I dropped her a note and tonight I went to my first 'adult gymnastics class'. My specific objective is to learn how to handstand properly and tonight I learned so many tips on take off and alignment that my handstand is already plenty more stable and strong and is staying up longer. My coach tonight was Thato and he's a super teacher with a great way of explaining what and how to do.

We also did cartwheels. There's a cartwheel and there's a cartwheel. Of course I've been able to do a fairly decent cartwheel since I was a tot but tonight I learned new form and technique. I say 'we' but it was really just me and another girl. No other adults. She is probably about 14 and this is her second week. Her mom was a competitive gymnast and suggested she give it a go. This young lass wants to get fit and become more flexible.

On the drive home, I realised that there are a number of gymnastic moves that I'd like to learn like a handstand walkover and a flickflack, neither of which I can do. I guess they've kind of been on a 'bucket list' since I can remember. Coincidentally, I was chatting to my mom about a week ago about gymnastics and asking why it wasn't on our radar when I was a child. Participation in sports really stems from exposure to a discipline. We didn't have tumbling at school and I didn't know anyone who did it as an extramural activity; so, I didn't do it.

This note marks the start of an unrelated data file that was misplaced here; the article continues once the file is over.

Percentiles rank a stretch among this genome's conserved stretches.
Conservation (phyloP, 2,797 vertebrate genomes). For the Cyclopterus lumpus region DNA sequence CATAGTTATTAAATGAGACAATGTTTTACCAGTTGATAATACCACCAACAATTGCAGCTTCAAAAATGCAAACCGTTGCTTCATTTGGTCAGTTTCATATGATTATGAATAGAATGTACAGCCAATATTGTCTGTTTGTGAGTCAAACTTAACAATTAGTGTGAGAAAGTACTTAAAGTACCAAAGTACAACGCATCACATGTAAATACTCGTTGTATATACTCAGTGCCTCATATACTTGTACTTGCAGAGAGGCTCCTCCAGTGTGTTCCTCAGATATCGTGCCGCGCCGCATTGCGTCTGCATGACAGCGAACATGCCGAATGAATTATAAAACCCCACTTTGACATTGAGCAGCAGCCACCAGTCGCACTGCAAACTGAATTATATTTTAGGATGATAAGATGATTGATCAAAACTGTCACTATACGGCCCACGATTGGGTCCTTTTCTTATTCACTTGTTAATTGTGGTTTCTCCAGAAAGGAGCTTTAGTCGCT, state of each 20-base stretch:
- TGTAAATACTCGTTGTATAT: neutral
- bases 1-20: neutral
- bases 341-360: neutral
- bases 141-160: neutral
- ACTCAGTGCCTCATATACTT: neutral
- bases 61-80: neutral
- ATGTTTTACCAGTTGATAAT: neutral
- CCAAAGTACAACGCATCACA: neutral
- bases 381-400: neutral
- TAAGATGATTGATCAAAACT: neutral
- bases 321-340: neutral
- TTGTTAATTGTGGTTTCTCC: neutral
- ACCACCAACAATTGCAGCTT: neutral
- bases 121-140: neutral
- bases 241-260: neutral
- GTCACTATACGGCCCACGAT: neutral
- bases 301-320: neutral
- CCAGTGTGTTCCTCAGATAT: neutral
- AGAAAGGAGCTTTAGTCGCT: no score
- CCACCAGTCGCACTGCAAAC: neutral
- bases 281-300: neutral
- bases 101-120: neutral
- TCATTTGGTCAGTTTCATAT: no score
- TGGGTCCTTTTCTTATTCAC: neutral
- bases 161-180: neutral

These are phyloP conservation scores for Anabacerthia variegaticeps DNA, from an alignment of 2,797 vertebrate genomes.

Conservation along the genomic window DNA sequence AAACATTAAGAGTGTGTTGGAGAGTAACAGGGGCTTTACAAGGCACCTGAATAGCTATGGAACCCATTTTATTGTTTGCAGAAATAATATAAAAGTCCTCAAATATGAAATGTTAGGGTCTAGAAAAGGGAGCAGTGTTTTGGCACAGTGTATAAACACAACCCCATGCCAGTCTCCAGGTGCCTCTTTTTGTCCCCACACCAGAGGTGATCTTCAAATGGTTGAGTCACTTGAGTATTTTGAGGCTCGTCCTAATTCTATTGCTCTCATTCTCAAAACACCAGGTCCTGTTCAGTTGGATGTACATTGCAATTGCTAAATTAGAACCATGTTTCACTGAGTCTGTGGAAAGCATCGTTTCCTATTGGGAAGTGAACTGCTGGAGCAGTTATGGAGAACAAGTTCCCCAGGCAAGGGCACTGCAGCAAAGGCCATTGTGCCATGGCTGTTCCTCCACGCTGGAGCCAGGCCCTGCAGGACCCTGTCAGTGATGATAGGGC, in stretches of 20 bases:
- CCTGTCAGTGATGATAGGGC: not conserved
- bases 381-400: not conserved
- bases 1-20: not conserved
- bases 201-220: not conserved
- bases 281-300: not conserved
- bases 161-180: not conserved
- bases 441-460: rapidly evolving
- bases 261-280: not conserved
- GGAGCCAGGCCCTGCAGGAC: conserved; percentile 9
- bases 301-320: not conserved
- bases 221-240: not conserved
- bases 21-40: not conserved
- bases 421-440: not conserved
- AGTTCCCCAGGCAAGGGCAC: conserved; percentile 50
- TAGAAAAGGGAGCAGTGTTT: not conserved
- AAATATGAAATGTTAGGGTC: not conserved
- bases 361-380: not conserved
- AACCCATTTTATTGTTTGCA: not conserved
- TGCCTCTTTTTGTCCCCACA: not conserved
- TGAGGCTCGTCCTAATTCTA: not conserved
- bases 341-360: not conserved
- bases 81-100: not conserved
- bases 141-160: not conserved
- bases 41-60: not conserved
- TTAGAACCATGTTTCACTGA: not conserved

If you're a parent reading this, expose your children to as much as possible. Even consider letting them do a year of this and a year of that - different disciplines like dance, tumbling and orienteering, along with their mainstream school sport. It isn't about being expert or competitive at any of them but just that they have the exposure, they spend a sufficient time at it to know whether they like or not.